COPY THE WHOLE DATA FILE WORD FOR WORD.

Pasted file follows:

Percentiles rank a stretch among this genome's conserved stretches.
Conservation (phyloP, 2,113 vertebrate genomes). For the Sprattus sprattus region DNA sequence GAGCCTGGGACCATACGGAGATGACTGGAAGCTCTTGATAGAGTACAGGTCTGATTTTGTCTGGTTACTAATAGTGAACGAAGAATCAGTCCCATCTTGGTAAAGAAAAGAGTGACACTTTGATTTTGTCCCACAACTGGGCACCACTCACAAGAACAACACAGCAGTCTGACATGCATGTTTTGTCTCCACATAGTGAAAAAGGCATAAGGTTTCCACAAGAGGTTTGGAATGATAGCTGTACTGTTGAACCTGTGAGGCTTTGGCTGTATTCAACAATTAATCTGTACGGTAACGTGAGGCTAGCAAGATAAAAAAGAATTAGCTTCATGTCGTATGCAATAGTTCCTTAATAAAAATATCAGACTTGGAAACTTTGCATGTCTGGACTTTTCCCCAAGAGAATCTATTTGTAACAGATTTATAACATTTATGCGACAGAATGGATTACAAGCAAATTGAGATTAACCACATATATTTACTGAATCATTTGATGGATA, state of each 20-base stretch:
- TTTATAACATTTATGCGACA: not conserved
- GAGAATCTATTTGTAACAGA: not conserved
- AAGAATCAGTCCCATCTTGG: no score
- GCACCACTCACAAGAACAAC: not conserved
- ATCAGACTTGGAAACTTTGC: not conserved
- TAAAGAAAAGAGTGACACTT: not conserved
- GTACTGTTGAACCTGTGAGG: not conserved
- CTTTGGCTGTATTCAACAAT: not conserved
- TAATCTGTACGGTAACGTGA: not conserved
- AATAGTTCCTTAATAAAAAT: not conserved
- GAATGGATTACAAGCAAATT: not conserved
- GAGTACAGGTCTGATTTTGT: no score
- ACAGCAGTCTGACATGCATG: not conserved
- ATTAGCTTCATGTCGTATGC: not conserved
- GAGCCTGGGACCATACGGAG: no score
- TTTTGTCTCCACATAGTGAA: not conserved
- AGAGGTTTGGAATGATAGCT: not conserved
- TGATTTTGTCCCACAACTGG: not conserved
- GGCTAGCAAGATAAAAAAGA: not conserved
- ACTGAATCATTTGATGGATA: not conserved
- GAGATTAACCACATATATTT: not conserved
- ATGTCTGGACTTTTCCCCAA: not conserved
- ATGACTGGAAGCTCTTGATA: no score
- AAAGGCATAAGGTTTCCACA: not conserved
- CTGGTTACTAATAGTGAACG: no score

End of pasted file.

Percentiles rank a stretch among this genome's conserved stretches.
Conservation (phyloP, 2,113 vertebrate genomes). For the Sprattus sprattus region DNA sequence GAGCCTGGGACCATACGGAGATGACTGGAAGCTCTTGATAGAGTACAGGTCTGATTTTGTCTGGTTACTAATAGTGAACGAAGAATCAGTCCCATCTTGGTAAAGAAAAGAGTGACACTTTGATTTTGTCCCACAACTGGGCACCACTCACAAGAACAACACAGCAGTCTGACATGCATGTTTTGTCTCCACATAGTGAAAAAGGCATAAGGTTTCCACAAGAGGTTTGGAATGATAGCTGTACTGTTGAACCTGTGAGGCTTTGGCTGTATTCAACAATTAATCTGTACGGTAACGTGAGGCTAGCAAGATAAAAAAGAATTAGCTTCATGTCGTATGCAATAGTTCCTTAATAAAAATATCAGACTTGGAAACTTTGCATGTCTGGACTTTTCCCCAAGAGAATCTATTTGTAACAGATTTATAACATTTATGCGACAGAATGGATTACAAGCAAATTGAGATTAACCACATATATTTACTGAATCATTTGATGGATA, state of each 20-base stretch:
- TTTATAACATTTATGCGACA: not conserved
- GAGAATCTATTTGTAACAGA: not conserved
- AAGAATCAGTCCCATCTTGG: no score
- GCACCACTCACAAGAACAAC: not conserved
- ATCAGACTTGGAAACTTTGC: not conserved
- TAAAGAAAAGAGTGACACTT: not conserved
- GTACTGTTGAACCTGTGAGG: not conserved
- CTTTGGCTGTATTCAACAAT: not conserved
- TAATCTGTACGGTAACGTGA: not conserved
- AATAGTTCCTTAATAAAAAT: not conserved
- GAATGGATTACAAGCAAATT: not conserved
- GAGTACAGGTCTGATTTTGT: no score
- ACAGCAGTCTGACATGCATG: not conserved
- ATTAGCTTCATGTCGTATGC: not conserved
- GAGCCTGGGACCATACGGAG: no score
- TTTTGTCTCCACATAGTGAA: not conserved
- AGAGGTTTGGAATGATAGCT: not conserved
- TGATTTTGTCCCACAACTGG: not conserved
- GGCTAGCAAGATAAAAAAGA: not conserved
- ACTGAATCATTTGATGGATA: not conserved
- GAGATTAACCACATATATTT: not conserved
- ATGTCTGGACTTTTCCCCAA: not conserved
- ATGACTGGAAGCTCTTGATA: no score
- AAAGGCATAAGGTTTCCACA: not conserved
- CTGGTTACTAATAGTGAACG: no score